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Pick for victory! Prince Charles urges Britons to join the land army of fruitpickers

Pick for victory! Prince Charles urges Britons to join the land army of fruitpickers harvesting crops so they don’t go to waste during the coronavirus lockdown

  • Prince Charles backed the Government’s initiative to bring UK farmers together
  • He likened the ‘vital’ project to the Women’s Land Army from World War Two
  • ‘If the last few weeks have proved anything, it is that food is precious,’ he says
  • Here’s how to help people impacted by Covid-19

The Prince of Wales has called on ‘pickers who are stickers’ to join a national effort to help farmers with the ‘unglamorous’ job of harvesting fruit and vegetables.

Charles backed the Government’s initiative to bring UK workers and farmers together to ensure crops are not left to rot in the ground during the coronavirus outbreak.

He likened the ‘vital’ project to the Women’s Land Army, which helped boost Britain’s food production during the Second World War.

The prince, who runs an organic farm at his home in Gloucestershire, recorded a video in the vegetable garden of his Scottish home.

In the clip, to be posted on the Clarence House social media channels later, he says: ‘Food does not happen by magic, it all begins with our remarkable farmers and growers.

Prince Charles, pictured on a visit to the Prince of Wales Inn, Bridgend, backed the Government’s initiative to bring UK workers and farmers together to ensure crops are not left to rot in the ground during the coronavirus outbreak

Fruit and vegetable pickers work at G's Growers near Ely in Cambridgeshire on April 17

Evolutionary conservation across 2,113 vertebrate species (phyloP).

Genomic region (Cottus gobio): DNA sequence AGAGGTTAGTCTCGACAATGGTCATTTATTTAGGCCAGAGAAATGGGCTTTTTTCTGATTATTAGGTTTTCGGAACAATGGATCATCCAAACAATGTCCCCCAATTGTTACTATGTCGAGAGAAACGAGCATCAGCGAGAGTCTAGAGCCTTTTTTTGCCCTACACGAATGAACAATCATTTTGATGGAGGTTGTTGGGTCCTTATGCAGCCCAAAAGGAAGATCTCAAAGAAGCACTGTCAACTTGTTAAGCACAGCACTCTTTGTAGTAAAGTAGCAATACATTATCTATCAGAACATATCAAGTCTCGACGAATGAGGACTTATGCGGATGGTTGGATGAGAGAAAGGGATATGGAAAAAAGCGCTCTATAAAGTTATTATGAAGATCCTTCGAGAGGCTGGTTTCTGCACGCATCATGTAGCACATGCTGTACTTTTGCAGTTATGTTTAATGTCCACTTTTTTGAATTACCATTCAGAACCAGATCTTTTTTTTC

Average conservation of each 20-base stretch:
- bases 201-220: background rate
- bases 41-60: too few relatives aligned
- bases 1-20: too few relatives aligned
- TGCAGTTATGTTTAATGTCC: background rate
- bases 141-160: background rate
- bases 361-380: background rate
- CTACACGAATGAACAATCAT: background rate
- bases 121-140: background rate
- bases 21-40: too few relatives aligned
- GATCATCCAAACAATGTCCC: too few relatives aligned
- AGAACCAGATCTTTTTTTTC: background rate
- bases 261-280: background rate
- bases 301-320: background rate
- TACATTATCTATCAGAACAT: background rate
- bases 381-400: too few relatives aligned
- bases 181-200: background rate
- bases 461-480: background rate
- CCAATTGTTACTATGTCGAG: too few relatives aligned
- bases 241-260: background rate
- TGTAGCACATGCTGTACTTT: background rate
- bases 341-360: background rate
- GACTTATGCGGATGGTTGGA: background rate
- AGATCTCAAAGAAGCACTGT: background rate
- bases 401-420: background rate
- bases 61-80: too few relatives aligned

Fruit and vegetable pickers work at G’s Growers near Ely in Cambridgeshire on April 17

‘If the last few weeks have proved anything, it is that food is precious and valued, and it cannot be taken for granted.

How does the Land Army application process work?

Applicants begin by applying to join the new Land Army on a Government website, and are asked questions such as whether they have a driving licence.

They must also say how far away they are willing to travel to work and if they will need accommodation.

Applicants are then emailed and asked to download a phone app in which they input their details again.

They are then required to film themselves answering seven interview questions such as ‘what motivates you?’, ‘what experience do you have of team working?’ and another on targets and deadlines.

All of these answers have to uploaded as separate videos, before applicants are told whether they have successfully completed the process.

They are then offered a number of possible jobs.

Another method is trying to apply using the Government’s Pick for Britain scheme.

There are a list of 16 different recruitment companies and applicants are advised to apply to each individually.

‘This is why that great movement of the Second World War – the Land Army – is being rediscovered in the newly created ‘Pick For Britain’ campaign.

‘In the coming months, many thousands of people will be needed to bring in the crops. It will be hard graft but is hugely important if we are to avoid the growing crops going to waste.’

In the video, the heir to the throne says: ‘Harvesting runs until the early autumn and people are needed who are genuinely going to commit.

‘The phrase I have often heard is ‘pickers who are stickers’.

‘I do not doubt that the work will be unglamorous and, at times, challenging. But it is of the utmost importance and, at the height of this global pandemic, you will be making a vital contribution to the national effort.

‘So, I can only urge you to Pick For Britain.’

The Government’s initiative follows concerns raised by producers that there will be a shortage in seasonal workers coming to the UK from eastern Europe due to coronavirus-related travel restrictions.

A Pick For Britain website, supported by the industry, has been launched by the Department for Environment, Food & Rural Affairs and the Agriculture and Horticulture Development Board, to help bring those seeking work and farmers together.

Peak periods for harvesting produce run from June to the autumn and it is hoped that people from students to laid-off hospitality workers will take the opportunity.

Read more at DailyMail.co.uk


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